Becca had a similar experience improving communication while working in food service. “Before I started working, I was super shy and reserved. I didn't really want to talk to anybody outside of my group. But once I started working in a restaurant, that kind of opened me up,” she says. “Eventually, I could actually hold conversations with strangers.” With the tools in her belt to build genuine connections with people, Becca realized how much she loves learning about others and playing a role in their development. She eventually switched her major to psychology, found a tutoring job using Handshake, and now aspires to teach at the college level.

2. Time management

Becca says, “Restaurant work threw me into a high stress work environment; it helped me learn to work around that and satisfy everybody's needs when I'm super busy.” Becca later applied that skill when juggling her academic and social schedule with the needs of her tutoring clients. Most jobs have their high-stress moments; the rapid pace of a restaurant can prepare you to prioritize tasks, meet deadlines, and keep a cool head even in the most hectic times.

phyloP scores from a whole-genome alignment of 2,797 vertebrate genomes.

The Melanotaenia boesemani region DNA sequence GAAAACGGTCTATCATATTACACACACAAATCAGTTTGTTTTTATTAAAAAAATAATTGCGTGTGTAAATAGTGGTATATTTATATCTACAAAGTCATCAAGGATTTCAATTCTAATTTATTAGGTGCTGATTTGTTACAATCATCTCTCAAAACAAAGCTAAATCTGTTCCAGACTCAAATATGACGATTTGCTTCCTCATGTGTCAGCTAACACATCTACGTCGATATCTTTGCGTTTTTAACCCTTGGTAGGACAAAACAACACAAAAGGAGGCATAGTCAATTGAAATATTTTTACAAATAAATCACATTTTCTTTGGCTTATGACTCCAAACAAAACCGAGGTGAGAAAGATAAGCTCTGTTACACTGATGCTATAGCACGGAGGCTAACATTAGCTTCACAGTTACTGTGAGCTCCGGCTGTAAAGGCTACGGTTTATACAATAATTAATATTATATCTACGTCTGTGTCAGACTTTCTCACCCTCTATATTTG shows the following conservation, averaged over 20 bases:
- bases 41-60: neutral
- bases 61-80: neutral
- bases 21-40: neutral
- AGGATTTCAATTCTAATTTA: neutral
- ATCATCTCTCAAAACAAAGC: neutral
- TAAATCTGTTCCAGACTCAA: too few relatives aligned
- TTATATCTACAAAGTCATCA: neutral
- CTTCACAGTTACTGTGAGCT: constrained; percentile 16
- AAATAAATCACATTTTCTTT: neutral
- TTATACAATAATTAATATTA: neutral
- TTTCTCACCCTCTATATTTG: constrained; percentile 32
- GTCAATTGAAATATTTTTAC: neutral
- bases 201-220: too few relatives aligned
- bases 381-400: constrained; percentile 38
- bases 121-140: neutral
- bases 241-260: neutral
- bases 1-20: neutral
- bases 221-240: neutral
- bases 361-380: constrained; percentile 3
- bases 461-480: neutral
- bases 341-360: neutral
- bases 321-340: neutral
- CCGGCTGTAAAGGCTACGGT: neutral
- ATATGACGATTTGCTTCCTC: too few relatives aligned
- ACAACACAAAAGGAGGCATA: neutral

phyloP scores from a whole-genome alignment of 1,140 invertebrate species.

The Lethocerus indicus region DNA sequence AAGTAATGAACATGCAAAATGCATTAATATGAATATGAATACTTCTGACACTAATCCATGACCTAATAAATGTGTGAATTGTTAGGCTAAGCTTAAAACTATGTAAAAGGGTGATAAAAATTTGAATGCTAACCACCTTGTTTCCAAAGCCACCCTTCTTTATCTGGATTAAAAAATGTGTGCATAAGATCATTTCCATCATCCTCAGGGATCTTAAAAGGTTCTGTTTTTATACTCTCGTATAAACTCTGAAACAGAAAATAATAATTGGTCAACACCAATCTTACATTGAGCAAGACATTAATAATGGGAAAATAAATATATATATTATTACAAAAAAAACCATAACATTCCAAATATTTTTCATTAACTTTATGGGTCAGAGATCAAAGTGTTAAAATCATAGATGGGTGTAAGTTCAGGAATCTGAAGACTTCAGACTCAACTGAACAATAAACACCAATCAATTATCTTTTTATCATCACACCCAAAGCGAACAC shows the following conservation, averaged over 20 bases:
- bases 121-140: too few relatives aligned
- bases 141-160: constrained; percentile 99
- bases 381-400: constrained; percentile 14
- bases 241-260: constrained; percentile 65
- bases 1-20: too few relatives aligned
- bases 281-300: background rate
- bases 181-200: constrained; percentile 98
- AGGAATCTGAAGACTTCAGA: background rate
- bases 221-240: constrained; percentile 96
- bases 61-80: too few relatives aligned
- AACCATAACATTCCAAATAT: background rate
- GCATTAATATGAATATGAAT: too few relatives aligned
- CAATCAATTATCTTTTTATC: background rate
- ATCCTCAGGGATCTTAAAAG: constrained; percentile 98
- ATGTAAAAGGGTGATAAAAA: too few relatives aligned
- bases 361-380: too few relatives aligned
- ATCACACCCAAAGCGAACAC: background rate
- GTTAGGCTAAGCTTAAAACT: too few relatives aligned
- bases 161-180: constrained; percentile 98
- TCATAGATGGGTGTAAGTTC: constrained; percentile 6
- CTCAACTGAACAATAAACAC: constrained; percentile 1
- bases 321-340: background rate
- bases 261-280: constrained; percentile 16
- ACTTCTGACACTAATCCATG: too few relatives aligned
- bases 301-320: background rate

3. Leadership and teamwork

Working in restaurants, particularly as a shift lead, can teach you essential lessons in leadership. “Leadership classes have helped, as well as communication classes, but working at Chipotle is really what helped me get me out of my shell,” says Brianna. She leveraged the skills she built at the eatery to secure a leadership position with her school’s chapter of the Phi Theta Kappa Honor Society.

A restaurant environment is also a great place to learn how to work collaboratively with others, an ability that applies to nearly every job. Whether you’re working a busy dinner service, building an app, or caring for a patient in the ICU, the ability to collaborate with other professionals is essential for success.

How should I translate my restaurant experience to my resume?